The InteliGrid project was set up in September 2004 to develop a grid-based integration and interoperability open source platform for industries such as construction, automotive and aerospace, looking at current and likely future business models for networked Virtual Organisations (VOs).
The platform aims to provide pay-as-you-go access to information, communication and processing resources, allowing small to medium enterprise (SME) companies to access grid infrastructure.
The hypothesis of this project is that the collaboration platform - the semantic Grid itself - must be aware of the business concepts (e.g. car, aeroplane, skyscraper) that the VO is addressing. The Grid itself needs to commit to the product's and business process's ontology, thereby evolving into an ontology-committed semantic Grid.
The overarching technology aim, says Krzysztof Kurowski, a research analyst with Poznan Supercomputing and Networking Centre in Poland and Technical Board leader in InteliGrid, was to allow different companies from the AEC sector to build VOs based on semantic and grid technologies.
It was an enormous project to take on, he says. "To deal with this, we didn't want to develop everything from scratch, and we decided to adapt existing technologies as far as we could based on our experiences. We would add new extensions and new services, and then put those together in a way that would help people to establish dynamic control of a networked VO."
One of the main technologies chosen for the project was OGSA-DAI. "We decided to use it to deal with data management issues. Moreover, OGSA-DAI is used as a secure fašade to business service providers which are part of the VO," says Kurowski.
However, once the team started working with OGSA-DAI, they found that security issues were going to cause them problems.
"The project involved a lot of commercial partners," Kurowski said. "And they don't want to expose databases or services to the Internet when they're not 200 per cent sure that all connections to this service are protected, and that all the consumers that are trying to get access to the services are people they can trust. And you can understand that.
"So one of the first steps for us was to evaluate and analyse all the existing technologies, taking into account all the security requirements. So we started with OGSA-DAI, and started looking at the security side of things."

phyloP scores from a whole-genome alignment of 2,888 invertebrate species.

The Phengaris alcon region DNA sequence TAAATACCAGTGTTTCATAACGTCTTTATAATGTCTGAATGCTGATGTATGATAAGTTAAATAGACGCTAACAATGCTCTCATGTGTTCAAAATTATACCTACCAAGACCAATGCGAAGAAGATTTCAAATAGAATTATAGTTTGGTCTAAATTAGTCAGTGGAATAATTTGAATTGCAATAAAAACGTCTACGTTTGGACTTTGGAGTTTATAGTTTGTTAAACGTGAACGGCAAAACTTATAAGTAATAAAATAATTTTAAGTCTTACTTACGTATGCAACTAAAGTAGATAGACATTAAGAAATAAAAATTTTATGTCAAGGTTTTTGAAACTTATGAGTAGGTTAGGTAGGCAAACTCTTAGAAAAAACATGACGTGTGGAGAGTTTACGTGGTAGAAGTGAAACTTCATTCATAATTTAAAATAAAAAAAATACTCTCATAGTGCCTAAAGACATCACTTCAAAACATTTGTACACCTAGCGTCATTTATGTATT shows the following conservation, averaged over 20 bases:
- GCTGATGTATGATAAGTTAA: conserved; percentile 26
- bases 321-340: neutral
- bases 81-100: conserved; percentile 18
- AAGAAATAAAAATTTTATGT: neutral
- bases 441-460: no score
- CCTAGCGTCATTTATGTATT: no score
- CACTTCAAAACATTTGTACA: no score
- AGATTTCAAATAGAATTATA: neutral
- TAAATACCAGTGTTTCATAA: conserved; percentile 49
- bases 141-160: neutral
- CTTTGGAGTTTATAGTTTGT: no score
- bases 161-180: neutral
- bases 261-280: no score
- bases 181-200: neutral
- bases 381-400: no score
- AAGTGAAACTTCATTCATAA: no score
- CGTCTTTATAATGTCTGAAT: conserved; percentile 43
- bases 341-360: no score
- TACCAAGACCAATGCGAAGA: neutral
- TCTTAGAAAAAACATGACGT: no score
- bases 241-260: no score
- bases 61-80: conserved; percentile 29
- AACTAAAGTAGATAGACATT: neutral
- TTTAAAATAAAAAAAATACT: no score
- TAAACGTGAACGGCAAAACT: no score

The security issues with OGSA-DAI were solved by using an external authorisation service, Kurowski said. "All virtual organisation services in InteliGrid have to talk to our authorisation service to check whether or not clients or consumers have appropriate rights to get access to the service or can perform certain actions on it.
"Because we have a centralised point for controlling and managing all security rules in the VO, we can simply remove or change policies, and automatically enforce business decisions on all services, including OGSA-DAI, in our environment.
"That was probably one of the biggest tasks that we faced concerning OGSA-DAI, but we solved it. We basically built some extensions to the security mechanisms already in OGSA-DAI, to allow us to establish the authorisation infrastructure and also to help us to position security. We wanted to have more dynamic control, over all services involved in the VO including OGSA-DAI."
The team was able to set the real system up so that each time a consumer accesses the business service, OGSA-DAI as a secure wrapper around it has to call the authorisation service to obtain an authorisation decision. "Then all distributed OGSA-DAI services involved in the VO talk to a central entity, and therefore VO Project Manager for instance can modify the policies or security rules within the authorisation service and it all changes automatically. So you don't have to force all service providers to modify local policies - you just change the security VO policies in one place.
It's a pretty useful service, and there are other projects we're working on where it will really help," Kurowski said.
"We also have developed portal access to OGSA-DAI resources to let people use a GridSphere portlet to see business data, in a more graphically oriented web page," he said.
The OGSA-DAI team in Edinburgh were helpful throughout the development process, Kurowski said.
"We've established excellent collaboration with them, and exchanged many emails - project architect Ally Hume informs us all the time of any changes to OGSA-DAI, and we've presented InteliGrid, and our use of OGSA-DAI, at several technical meetings."
InteliGrid, says Kurowski, is based on grid, and also on semantic technologies. Now, the team is trying to take the work a step further. "We're trying to set up new services to keep different ontologies, semantics and metadata - and we would like to use these services together with OGSA-DAI in new, advanced VO scenarios defined together with our business partners.
"At the beginning, we concentrated on lower layer, basic grid middleware, because we need to have a stable grid testbed connecting distributed organisations and their resources. But now, on top of the robust layer, we are trying to add some new capabilities and interoperability services to allow service providers as well as consumers to take advantage of business processes within dynamically established VOs. In our new scenarios we demonstrate the VO interoperability on the data and service level based on ontologies and industry standards to exploit many business opportunities."